Like Broner, most fans and pundits picked McGregor to overwhelm Diaz with his striking ability. There was always a lingering concern that Diaz’ size could be an issue, but the prevailing thought was that McGregor was too skillful to be undone by a fighter who had only 10 days to prepare. The overly confident McGregor ransacked Diaz throughout the first round with a variety of punches that would have eliminated just about anybody in the featherweight class. But, like Maidana, Diaz was known to take a punch. You might be able to put Diaz down, but putting him out is a totally different challenge.

Diaz weathered the first round storm, and although he his face was battered and bruised, he had to look across the cage and see McGregor’s chest heaving. McGregor had to realize that he wasn’t being efficient with his energy and had spent far too much time emptying his toolbox. He was fading while Diaz was just getting going.

McGregor’s cup was overflowing with trouble and he was locked in a cage with no way out. Diaz had him right where he wanted him. Four minutes and twelve seconds later, McGregor had tapped out. MGM Grand Garden Arena was in shock, social media was a wreck and the overwhelming smell of smoke that emanated from the evaporated dreams of McGregor pushing the sport further into mainstream filled up the venue to the point where we all were choking.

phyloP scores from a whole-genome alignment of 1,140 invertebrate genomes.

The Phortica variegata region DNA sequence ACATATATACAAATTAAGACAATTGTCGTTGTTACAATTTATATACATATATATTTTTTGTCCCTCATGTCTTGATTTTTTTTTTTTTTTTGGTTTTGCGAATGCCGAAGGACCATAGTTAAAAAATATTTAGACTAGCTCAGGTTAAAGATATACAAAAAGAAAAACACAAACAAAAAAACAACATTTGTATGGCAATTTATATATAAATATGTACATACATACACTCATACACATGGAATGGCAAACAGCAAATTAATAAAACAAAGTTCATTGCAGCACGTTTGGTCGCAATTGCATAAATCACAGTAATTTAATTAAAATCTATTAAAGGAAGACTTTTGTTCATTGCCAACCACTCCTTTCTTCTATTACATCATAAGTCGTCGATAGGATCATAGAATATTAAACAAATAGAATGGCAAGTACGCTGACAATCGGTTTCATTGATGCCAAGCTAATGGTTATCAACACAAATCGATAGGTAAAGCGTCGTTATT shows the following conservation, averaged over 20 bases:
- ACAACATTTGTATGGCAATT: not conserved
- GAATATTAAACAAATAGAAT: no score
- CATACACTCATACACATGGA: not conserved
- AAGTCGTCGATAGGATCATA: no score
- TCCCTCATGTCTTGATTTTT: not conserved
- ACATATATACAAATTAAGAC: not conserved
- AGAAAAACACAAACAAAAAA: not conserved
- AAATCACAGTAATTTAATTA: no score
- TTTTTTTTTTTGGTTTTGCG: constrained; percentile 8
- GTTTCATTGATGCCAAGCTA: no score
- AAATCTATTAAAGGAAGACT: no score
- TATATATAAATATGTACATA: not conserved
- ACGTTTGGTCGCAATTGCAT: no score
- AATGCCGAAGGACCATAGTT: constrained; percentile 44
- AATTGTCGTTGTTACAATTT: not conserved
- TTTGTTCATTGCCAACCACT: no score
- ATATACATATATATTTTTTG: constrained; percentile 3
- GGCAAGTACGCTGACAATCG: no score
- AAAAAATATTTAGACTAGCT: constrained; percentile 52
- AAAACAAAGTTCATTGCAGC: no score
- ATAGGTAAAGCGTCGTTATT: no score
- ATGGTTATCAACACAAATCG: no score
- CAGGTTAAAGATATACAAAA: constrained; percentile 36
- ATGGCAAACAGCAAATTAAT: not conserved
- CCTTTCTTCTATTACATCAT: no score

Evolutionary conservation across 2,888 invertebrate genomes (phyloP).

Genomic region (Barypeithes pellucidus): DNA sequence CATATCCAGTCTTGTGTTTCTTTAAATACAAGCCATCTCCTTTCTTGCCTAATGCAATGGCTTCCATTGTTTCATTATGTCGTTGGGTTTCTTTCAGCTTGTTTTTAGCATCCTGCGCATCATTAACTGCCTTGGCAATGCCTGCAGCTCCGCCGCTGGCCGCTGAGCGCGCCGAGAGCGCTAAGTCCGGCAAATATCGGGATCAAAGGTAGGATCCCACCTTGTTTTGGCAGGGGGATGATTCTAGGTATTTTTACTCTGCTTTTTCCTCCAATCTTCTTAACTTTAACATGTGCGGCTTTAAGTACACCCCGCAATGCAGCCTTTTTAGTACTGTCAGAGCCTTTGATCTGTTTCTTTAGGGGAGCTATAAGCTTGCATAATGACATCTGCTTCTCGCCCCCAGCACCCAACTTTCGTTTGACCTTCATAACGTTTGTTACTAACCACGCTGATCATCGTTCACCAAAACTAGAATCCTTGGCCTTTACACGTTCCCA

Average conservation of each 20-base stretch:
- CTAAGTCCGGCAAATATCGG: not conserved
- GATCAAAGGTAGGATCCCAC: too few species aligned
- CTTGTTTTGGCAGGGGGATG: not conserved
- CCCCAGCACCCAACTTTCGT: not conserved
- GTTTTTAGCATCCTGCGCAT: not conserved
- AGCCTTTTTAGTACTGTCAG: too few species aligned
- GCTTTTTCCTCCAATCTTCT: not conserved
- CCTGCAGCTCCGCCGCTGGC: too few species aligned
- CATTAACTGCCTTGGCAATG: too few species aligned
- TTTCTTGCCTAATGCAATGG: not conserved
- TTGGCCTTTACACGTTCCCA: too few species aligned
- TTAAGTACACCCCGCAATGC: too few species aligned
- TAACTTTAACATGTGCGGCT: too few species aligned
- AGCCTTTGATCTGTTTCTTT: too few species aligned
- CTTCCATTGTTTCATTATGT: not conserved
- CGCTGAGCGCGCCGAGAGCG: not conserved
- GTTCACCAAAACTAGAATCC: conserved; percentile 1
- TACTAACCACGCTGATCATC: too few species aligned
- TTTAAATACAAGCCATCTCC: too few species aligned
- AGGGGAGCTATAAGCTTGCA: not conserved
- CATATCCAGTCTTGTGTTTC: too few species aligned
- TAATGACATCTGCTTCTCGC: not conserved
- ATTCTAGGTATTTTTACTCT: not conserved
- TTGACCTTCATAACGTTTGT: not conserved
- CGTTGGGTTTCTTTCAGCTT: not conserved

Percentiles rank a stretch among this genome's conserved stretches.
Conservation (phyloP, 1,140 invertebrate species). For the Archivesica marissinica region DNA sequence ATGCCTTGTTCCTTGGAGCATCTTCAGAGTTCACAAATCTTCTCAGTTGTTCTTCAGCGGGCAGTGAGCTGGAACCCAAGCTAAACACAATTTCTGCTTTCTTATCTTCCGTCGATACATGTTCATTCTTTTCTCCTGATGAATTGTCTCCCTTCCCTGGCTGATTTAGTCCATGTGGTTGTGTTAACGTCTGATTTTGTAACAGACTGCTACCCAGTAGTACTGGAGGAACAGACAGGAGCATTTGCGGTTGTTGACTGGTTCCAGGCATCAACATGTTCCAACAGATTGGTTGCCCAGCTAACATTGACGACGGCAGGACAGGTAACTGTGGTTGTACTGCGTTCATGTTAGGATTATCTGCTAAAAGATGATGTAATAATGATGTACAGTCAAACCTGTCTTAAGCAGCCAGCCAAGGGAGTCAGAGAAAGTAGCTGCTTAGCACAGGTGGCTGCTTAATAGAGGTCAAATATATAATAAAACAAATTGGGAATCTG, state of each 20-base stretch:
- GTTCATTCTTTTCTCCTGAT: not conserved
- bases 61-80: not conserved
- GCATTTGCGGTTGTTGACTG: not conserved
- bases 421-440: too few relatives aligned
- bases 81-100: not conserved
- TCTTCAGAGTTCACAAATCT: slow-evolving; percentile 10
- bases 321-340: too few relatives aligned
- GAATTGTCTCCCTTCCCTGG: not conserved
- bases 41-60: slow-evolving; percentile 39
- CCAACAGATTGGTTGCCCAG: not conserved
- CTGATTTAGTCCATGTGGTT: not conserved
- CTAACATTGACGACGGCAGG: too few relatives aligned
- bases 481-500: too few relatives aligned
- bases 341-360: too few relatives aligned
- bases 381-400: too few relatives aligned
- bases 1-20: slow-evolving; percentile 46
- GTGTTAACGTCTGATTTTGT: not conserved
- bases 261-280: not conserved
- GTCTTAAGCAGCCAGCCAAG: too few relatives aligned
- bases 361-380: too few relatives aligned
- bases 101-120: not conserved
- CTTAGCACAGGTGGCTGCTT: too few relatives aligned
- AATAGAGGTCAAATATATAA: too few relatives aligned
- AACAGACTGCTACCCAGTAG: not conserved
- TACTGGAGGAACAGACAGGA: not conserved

The cash cow had been tipped over. His run at the top was impressive, yet brief. Casual fight fans don’t care that a fighter jumped up two weight classes. There’s no respect given to the casualties of war. All that happens is Michael Jordan crying face memes are slapped on the head of the loser. Real fight fans understand and may even respect the risk that McGregor took at UFC 196, but there’s no doubt about it: McGregor’s stock has taken a hit.

Broner has never been able to truly recover from that loss to Maidana. He pushed himself too hard, too fast when he could have stayed in his weight class and taken things slowly, collecting checks along the way. His hype train came to a screeching halt and his ego never recuperated. Instead of being the next Floyd Mayweather, Broner was simply jettisoned to being another loud-mouthed fighter who had been taught a lesson. Instead of headlining pay-per-views, Broner is headlining a card on Spike TV.

Maybe McGregor is mentally stronger than Broner and will temper his expectations moving forward, but trash talking only works when you’re winning. McGregor’s appeal was his ability to verbally spar with the best of them. It’s not the same thing when “Mystic Mac” can’t even predict whether he’ll win the fight. The problem for McGregor is that he didn’t lose to the welterweight champion. He lost to a borderline top-10 lightweight. All the huge-money fights have burned to the ground for the time being.

McGregor is now in the fight of his life to prove that he wasn’t a flash in the pan. Dealing with the fact that he’s no longer the biggest attraction in combat sports could be difficult, but, then again, McGregor seems mentally formidable enough to take this in stride. Regardless of how he views himself, his marketability has been dealt a mighty blow. To the casual fan, McGregor has become Cam Newton, who ran roughshod over teams in the regular season but failed to deliver in the Super Bowl.

Meanwhile, Diaz may get what he deserves and be pushed as a headliner in a title fight. The momentum is certainly in his corner. Maybe he’ll be motivated, like Maidana was against Mayweather, to put on a career-defining performance in his next fight.